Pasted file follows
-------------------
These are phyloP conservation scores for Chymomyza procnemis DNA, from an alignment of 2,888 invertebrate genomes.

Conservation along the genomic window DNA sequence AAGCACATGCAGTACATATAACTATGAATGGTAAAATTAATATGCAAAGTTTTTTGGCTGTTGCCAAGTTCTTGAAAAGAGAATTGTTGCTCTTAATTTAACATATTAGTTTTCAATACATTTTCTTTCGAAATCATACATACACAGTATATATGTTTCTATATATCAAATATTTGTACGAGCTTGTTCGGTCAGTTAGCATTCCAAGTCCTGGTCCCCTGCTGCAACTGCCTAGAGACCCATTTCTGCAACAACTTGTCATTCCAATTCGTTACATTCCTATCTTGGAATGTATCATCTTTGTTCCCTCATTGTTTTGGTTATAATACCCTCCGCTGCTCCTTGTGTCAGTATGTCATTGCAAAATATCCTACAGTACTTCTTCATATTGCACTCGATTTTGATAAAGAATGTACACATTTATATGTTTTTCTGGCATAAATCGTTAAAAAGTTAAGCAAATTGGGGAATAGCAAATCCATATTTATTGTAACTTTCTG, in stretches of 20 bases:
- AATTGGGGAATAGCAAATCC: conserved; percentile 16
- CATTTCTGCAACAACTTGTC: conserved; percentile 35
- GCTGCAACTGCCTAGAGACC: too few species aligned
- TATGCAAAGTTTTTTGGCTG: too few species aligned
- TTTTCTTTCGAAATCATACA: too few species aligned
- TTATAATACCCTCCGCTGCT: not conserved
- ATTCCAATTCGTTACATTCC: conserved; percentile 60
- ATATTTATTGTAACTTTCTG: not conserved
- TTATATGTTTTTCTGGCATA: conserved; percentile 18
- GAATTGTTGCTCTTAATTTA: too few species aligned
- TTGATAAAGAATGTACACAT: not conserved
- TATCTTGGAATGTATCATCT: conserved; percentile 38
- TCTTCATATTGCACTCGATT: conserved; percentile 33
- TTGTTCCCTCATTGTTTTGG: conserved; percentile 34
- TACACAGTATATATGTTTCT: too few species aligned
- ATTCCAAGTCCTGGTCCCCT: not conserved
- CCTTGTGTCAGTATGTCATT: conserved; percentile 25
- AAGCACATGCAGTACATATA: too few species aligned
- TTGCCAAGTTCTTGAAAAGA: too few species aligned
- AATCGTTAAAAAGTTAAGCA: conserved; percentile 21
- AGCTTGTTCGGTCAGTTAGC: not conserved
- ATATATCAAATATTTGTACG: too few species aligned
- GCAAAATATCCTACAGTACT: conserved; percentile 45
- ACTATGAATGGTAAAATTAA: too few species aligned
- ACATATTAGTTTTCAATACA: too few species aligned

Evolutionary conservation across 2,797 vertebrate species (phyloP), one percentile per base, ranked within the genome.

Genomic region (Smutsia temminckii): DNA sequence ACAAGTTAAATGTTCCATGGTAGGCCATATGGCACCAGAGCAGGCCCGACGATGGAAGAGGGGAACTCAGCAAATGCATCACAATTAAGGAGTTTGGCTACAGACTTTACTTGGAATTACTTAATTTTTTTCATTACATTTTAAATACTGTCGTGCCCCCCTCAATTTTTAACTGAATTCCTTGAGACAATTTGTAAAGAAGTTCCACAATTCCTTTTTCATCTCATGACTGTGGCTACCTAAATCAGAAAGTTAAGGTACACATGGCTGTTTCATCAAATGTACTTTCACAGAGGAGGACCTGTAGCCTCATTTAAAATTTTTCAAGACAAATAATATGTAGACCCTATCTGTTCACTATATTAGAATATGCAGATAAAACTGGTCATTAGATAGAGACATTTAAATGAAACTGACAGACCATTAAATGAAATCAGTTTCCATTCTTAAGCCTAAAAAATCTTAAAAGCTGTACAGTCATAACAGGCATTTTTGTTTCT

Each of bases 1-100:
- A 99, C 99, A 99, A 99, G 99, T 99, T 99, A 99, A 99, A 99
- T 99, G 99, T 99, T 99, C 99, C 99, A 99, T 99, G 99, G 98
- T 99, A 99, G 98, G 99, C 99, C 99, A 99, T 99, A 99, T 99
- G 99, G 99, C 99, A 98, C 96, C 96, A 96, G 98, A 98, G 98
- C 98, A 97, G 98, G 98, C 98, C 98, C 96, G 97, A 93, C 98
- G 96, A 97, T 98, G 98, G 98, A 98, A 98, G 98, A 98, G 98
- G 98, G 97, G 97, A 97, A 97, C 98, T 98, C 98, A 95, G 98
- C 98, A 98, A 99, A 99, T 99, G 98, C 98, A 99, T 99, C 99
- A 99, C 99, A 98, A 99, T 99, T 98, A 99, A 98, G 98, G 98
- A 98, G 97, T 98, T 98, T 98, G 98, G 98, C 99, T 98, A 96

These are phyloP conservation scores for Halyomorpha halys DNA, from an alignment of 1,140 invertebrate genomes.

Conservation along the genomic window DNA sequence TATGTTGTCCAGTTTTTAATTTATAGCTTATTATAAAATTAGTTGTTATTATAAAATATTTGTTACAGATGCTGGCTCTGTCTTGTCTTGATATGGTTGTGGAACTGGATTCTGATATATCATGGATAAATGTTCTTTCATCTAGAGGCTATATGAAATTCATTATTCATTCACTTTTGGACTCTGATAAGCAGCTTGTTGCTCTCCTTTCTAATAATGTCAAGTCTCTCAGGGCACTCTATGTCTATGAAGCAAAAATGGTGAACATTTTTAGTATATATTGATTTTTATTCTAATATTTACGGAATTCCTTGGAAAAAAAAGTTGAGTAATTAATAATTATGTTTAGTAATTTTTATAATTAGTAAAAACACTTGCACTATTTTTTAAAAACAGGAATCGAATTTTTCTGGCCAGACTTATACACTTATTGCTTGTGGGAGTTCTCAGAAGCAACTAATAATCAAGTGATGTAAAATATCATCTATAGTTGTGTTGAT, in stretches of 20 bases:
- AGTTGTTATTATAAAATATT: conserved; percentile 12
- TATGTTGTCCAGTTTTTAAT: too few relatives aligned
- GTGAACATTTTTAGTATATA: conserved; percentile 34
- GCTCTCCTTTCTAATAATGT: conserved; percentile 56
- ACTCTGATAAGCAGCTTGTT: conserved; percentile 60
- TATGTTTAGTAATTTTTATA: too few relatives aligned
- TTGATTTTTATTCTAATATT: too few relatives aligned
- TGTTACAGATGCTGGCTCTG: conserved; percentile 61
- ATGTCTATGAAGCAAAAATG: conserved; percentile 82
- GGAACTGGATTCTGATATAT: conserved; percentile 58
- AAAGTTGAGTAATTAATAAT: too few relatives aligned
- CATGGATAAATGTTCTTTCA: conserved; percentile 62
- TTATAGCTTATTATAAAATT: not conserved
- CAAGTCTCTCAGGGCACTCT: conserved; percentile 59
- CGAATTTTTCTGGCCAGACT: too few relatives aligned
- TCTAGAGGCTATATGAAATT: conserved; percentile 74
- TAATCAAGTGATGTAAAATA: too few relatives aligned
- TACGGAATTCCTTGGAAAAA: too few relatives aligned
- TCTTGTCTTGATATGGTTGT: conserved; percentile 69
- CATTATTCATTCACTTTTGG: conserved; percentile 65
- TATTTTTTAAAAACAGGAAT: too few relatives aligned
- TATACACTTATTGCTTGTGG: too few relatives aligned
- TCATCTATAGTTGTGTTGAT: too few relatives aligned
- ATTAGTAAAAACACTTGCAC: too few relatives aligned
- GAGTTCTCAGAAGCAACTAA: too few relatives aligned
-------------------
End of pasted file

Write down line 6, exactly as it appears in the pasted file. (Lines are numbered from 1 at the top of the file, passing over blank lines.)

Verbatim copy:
- TATGCAAAGTTTTTTGGCTG: too few species aligned